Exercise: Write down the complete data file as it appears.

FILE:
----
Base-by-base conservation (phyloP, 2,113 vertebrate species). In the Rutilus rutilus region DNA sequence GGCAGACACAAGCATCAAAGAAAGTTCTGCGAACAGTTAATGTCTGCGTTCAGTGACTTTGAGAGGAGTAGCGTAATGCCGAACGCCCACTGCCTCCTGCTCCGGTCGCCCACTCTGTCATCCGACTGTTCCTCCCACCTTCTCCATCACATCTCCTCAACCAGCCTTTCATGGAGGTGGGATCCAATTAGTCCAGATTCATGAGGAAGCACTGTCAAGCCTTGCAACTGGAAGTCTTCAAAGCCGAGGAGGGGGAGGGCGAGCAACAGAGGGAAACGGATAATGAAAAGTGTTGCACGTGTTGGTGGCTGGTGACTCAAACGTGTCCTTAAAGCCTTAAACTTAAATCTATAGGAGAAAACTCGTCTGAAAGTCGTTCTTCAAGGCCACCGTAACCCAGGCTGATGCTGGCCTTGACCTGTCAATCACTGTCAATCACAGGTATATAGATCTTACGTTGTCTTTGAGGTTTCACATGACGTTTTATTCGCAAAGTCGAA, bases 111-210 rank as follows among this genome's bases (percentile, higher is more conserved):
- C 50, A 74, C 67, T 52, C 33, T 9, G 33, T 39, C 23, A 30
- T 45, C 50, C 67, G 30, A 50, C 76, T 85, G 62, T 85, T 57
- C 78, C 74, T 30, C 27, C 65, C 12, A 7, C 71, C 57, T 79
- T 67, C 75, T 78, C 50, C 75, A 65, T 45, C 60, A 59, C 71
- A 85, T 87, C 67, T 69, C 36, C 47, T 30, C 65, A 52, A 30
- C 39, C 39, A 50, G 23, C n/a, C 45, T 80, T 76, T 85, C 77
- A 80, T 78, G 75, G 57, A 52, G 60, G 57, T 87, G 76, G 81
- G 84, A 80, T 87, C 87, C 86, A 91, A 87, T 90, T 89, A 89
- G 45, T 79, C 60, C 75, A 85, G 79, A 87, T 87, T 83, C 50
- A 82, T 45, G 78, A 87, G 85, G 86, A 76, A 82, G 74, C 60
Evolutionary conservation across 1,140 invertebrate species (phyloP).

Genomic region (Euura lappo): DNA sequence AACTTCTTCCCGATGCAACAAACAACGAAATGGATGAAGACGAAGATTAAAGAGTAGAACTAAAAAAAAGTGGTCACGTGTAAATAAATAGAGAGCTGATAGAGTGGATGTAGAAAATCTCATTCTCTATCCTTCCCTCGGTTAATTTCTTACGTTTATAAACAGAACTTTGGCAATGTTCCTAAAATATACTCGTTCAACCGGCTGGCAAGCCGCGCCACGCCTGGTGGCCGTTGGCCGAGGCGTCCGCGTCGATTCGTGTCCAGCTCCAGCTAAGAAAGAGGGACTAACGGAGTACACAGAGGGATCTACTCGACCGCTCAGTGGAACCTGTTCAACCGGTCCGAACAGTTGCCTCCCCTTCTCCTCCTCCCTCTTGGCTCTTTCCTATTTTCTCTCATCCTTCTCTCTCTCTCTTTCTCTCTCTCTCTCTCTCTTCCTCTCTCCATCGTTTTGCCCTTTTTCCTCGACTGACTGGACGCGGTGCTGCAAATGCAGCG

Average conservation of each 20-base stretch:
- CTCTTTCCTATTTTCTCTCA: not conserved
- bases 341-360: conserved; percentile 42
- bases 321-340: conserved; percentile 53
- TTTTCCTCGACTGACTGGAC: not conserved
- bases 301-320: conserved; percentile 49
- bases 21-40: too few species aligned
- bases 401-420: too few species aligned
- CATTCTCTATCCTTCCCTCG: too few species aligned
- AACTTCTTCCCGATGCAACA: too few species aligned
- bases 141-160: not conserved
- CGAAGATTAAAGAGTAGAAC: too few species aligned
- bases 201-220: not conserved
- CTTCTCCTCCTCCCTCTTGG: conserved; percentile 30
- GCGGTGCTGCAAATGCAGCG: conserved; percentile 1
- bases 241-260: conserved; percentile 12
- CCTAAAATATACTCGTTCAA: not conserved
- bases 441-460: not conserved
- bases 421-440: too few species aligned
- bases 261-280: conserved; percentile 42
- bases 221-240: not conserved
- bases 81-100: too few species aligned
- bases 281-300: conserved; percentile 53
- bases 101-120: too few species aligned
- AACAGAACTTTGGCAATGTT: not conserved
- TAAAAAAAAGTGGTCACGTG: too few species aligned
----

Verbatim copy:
Base-by-base conservation (phyloP, 2,113 vertebrate species). In the Rutilus rutilus region DNA sequence GGCAGACACAAGCATCAAAGAAAGTTCTGCGAACAGTTAATGTCTGCGTTCAGTGACTTTGAGAGGAGTAGCGTAATGCCGAACGCCCACTGCCTCCTGCTCCGGTCGCCCACTCTGTCATCCGACTGTTCCTCCCACCTTCTCCATCACATCTCCTCAACCAGCCTTTCATGGAGGTGGGATCCAATTAGTCCAGATTCATGAGGAAGCACTGTCAAGCCTTGCAACTGGAAGTCTTCAAAGCCGAGGAGGGGGAGGGCGAGCAACAGAGGGAAACGGATAATGAAAAGTGTTGCACGTGTTGGTGGCTGGTGACTCAAACGTGTCCTTAAAGCCTTAAACTTAAATCTATAGGAGAAAACTCGTCTGAAAGTCGTTCTTCAAGGCCACCGTAACCCAGGCTGATGCTGGCCTTGACCTGTCAATCACTGTCAATCACAGGTATATAGATCTTACGTTGTCTTTGAGGTTTCACATGACGTTTTATTCGCAAAGTCGAA, bases 111-210 rank as follows among this genome's bases (percentile, higher is more conserved):
- C 50, A 74, C 67, T 52, C 33, T 9, G 33, T 39, C 23, A 30
- T 45, C 50, C 67, G 30, A 50, C 76, T 85, G 62, T 85, T 57
- C 78, C 74, T 30, C 27, C 65, C 12, A 7, C 71, C 57, T 79
- T 67, C 75, T 78, C 50, C 75, A 65, T 45, C 60, A 59, C 71
- A 85, T 87, C 67, T 69, C 36, C 47, T 30, C 65, A 52, A 30
- C 39, C 39, A 50, G 23, C n/a, C 45, T 80, T 76, T 85, C 77
- A 80, T 78, G 75, G 57, A 52, G 60, G 57, T 87, G 76, G 81
- G 84, A 80, T 87, C 87, C 86, A 91, A 87, T 90, T 89, A 89
- G 45, T 79, C 60, C 75, A 85, G 79, A 87, T 87, T 83, C 50
- A 82, T 45, G 78, A 87, G 85, G 86, A 76, A 82, G 74, C 60
Evolutionary conservation across 1,140 invertebrate species (phyloP).

Genomic region (Euura lappo): DNA sequence AACTTCTTCCCGATGCAACAAACAACGAAATGGATGAAGACGAAGATTAAAGAGTAGAACTAAAAAAAAGTGGTCACGTGTAAATAAATAGAGAGCTGATAGAGTGGATGTAGAAAATCTCATTCTCTATCCTTCCCTCGGTTAATTTCTTACGTTTATAAACAGAACTTTGGCAATGTTCCTAAAATATACTCGTTCAACCGGCTGGCAAGCCGCGCCACGCCTGGTGGCCGTTGGCCGAGGCGTCCGCGTCGATTCGTGTCCAGCTCCAGCTAAGAAAGAGGGACTAACGGAGTACACAGAGGGATCTACTCGACCGCTCAGTGGAACCTGTTCAACCGGTCCGAACAGTTGCCTCCCCTTCTCCTCCTCCCTCTTGGCTCTTTCCTATTTTCTCTCATCCTTCTCTCTCTCTCTTTCTCTCTCTCTCTCTCTCTTCCTCTCTCCATCGTTTTGCCCTTTTTCCTCGACTGACTGGACGCGGTGCTGCAAATGCAGCG

Average conservation of each 20-base stretch:
- CTCTTTCCTATTTTCTCTCA: not conserved
- bases 341-360: conserved; percentile 42
- bases 321-340: conserved; percentile 53
- TTTTCCTCGACTGACTGGAC: not conserved
- bases 301-320: conserved; percentile 49
- bases 21-40: too few species aligned
- bases 401-420: too few species aligned
- CATTCTCTATCCTTCCCTCG: too few species aligned
- AACTTCTTCCCGATGCAACA: too few species aligned
- bases 141-160: not conserved
- CGAAGATTAAAGAGTAGAAC: too few species aligned
- bases 201-220: not conserved
- CTTCTCCTCCTCCCTCTTGG: conserved; percentile 30
- GCGGTGCTGCAAATGCAGCG: conserved; percentile 1
- bases 241-260: conserved; percentile 12
- CCTAAAATATACTCGTTCAA: not conserved
- bases 441-460: not conserved
- bases 421-440: too few species aligned
- bases 261-280: conserved; percentile 42
- bases 221-240: not conserved
- bases 81-100: too few species aligned
- bases 281-300: conserved; percentile 53
- bases 101-120: too few species aligned
- AACAGAACTTTGGCAATGTT: not conserved
- TAAAAAAAAGTGGTCACGTG: too few species aligned